PHP mktime() Changes Your Time, Here’s the Fix

If you’re using PHP mktime() to make a timestamp for a specific moment in time that should not change, then be sure to first set the default timezone to UTC. Otherwise, the dynamic behavior of mktime() is to modify or change your time, based on the timezone settings on your server. This may be desirable behavior for when the time is used to display to the user, or for logging, but this is unwanted behavior for dealing with specific moments in time that must be precise (for example, birth times).

If you’re using a birth time to create a datetime string, mktime() can make the wrong time. Here’s an example of the problem that I’m referring to.

As an example, take the date and time of March 27, 1921 at 02:00 (2:00 am).

Let’s say that I want to create a datetime string in this format: “YYY-mm-dd HH:mm”. I’ll do this:

$datetime = strftime("%Y-%m-%d %H:%M", mktime(2, 0, 0, 3, 27, 1921));

(See why I use strftime() instead of date().)

I expect $datetime to look like this: 1921-03-27 02:00.

But, actually, it comes out like this: 1921-03-27 03:00.

It’s one hour off. This is because mktime() changed the Unix timestamp to account for whatever convoluted timezone changes it considered necessary, based on the server timezone setting.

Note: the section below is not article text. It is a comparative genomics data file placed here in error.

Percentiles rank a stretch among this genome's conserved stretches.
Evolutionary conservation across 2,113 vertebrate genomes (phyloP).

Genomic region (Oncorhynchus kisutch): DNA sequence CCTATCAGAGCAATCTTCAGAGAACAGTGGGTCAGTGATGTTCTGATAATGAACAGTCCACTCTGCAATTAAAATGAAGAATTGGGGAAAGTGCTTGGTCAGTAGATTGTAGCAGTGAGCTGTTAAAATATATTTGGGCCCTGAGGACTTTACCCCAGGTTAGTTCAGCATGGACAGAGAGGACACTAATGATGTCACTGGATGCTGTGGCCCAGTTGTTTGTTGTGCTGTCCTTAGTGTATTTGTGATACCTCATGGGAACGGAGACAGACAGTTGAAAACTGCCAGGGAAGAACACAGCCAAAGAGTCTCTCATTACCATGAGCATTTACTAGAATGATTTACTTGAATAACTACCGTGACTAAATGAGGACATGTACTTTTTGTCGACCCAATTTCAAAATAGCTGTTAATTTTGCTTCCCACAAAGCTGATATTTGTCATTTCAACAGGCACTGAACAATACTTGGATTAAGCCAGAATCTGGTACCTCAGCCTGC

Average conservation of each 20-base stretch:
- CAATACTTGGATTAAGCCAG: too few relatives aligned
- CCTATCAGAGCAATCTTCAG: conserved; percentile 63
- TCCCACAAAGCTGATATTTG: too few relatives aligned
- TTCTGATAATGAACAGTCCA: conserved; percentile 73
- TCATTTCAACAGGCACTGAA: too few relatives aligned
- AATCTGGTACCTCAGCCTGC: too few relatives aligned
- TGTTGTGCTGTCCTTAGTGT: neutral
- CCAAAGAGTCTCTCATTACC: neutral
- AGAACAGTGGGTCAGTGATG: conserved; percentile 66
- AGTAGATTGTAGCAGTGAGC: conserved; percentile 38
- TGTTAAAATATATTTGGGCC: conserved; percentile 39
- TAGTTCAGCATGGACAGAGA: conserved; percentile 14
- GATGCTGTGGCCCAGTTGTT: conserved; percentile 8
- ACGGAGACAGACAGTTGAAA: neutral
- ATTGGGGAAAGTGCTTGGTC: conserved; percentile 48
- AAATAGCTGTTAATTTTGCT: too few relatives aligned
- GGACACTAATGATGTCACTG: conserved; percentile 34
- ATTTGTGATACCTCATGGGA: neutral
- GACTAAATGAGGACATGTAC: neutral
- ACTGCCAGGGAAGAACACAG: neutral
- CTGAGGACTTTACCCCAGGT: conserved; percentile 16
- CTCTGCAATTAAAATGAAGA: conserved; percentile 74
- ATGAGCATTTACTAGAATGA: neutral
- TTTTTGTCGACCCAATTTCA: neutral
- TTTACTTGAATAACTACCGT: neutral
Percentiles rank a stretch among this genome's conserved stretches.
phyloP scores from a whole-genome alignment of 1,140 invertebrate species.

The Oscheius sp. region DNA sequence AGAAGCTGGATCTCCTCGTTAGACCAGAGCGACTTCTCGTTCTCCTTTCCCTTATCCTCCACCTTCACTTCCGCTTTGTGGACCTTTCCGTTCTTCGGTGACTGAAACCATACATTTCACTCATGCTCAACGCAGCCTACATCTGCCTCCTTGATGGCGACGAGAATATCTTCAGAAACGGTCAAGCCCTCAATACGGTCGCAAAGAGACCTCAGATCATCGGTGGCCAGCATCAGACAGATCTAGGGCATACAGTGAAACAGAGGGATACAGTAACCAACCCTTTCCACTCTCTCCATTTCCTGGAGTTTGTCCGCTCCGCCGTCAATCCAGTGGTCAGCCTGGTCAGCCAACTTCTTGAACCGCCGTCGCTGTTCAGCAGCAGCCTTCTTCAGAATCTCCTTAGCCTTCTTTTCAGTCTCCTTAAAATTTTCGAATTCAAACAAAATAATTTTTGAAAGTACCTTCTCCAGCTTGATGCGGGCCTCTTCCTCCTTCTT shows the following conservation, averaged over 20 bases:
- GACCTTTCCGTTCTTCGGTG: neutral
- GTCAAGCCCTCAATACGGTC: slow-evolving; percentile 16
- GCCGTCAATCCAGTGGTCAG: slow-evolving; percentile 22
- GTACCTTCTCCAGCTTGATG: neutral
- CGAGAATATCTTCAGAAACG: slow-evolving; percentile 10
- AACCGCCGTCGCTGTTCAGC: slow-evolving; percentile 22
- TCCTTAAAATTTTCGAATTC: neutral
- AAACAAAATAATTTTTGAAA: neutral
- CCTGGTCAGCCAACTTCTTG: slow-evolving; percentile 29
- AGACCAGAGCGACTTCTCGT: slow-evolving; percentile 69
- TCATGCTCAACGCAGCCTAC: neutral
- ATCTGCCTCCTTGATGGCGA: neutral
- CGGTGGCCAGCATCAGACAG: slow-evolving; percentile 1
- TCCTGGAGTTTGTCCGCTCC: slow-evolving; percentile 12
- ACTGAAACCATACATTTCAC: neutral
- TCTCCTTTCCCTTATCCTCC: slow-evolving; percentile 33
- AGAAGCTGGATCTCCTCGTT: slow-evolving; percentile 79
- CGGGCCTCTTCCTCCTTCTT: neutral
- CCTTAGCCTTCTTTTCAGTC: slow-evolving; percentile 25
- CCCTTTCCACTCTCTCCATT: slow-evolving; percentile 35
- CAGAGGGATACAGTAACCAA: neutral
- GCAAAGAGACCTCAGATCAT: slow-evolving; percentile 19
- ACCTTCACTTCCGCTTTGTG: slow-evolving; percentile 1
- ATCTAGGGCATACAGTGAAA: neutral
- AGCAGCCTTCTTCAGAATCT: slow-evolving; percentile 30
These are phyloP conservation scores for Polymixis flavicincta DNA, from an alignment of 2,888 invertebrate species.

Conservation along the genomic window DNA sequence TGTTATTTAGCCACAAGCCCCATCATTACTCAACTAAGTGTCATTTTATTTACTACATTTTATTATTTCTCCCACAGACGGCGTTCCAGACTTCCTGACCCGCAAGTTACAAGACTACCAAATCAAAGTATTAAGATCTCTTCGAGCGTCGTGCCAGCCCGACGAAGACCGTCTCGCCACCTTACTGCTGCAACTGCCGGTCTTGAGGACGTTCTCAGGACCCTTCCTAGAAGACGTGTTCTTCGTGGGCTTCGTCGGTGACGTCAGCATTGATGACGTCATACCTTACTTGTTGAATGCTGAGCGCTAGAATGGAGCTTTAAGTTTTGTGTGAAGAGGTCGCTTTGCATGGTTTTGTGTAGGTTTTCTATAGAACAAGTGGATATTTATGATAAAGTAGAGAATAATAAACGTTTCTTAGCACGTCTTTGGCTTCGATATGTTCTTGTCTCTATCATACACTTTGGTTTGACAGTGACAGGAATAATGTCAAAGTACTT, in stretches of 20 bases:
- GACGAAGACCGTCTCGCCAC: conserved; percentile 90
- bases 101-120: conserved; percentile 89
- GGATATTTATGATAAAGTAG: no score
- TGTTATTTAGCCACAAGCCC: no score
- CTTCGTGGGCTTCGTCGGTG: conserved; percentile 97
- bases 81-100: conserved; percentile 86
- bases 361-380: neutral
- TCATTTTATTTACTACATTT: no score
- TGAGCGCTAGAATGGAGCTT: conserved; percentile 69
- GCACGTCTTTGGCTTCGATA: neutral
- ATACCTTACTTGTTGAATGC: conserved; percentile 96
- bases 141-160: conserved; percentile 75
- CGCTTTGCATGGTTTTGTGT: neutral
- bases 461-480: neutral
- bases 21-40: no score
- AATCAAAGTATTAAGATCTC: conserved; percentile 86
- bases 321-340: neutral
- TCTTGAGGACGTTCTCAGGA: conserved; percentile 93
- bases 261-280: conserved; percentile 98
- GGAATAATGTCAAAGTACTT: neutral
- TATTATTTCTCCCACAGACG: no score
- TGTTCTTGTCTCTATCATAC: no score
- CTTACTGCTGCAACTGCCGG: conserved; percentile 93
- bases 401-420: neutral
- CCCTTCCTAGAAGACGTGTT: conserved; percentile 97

This is a terrible mistake if you’re dealing with birth times. You would end up using an incorrect time.

This happens with almost all times near the transitions to Daylight Savings Time on any year. Here are a few more examples. PHP mktime() will screw up all of these date/times:

1933-04-30 02:00
1955-04-24 02:30
2017-03-12 02:30
2018-03-11 02:00

Here are the expected datetimes, and the actual time that mktime() makes (formatted with strftime()).

1933-04-30 02:00 <---- Expected
1933-04-30 03:00 <---- Actual

1955-04-24 02:30 <---- Expected
1955-04-24 03:30 <---- Actual

2017-03-12 02:30 <---- Expected
2017-03-12 03:30 <---- Actual

2018-03-11 02:00 <---- Expected
2018-03-11 03:00 <---- Actual


By the way, strftime() is unimportant to the problem here; it merely formats the Unix timestamp. It's the Unix timestamp, created by mktime(), thats incorrect.

The Solution

The solution is to tell mktime(), "Hey mktime(), don't change my time!"

If you don't want your Unix timestamp modified by mktime(), then add this line before using mktime():


That will set the default timezone to UTC which sends the signal to mktime(), "don't modify my time!"

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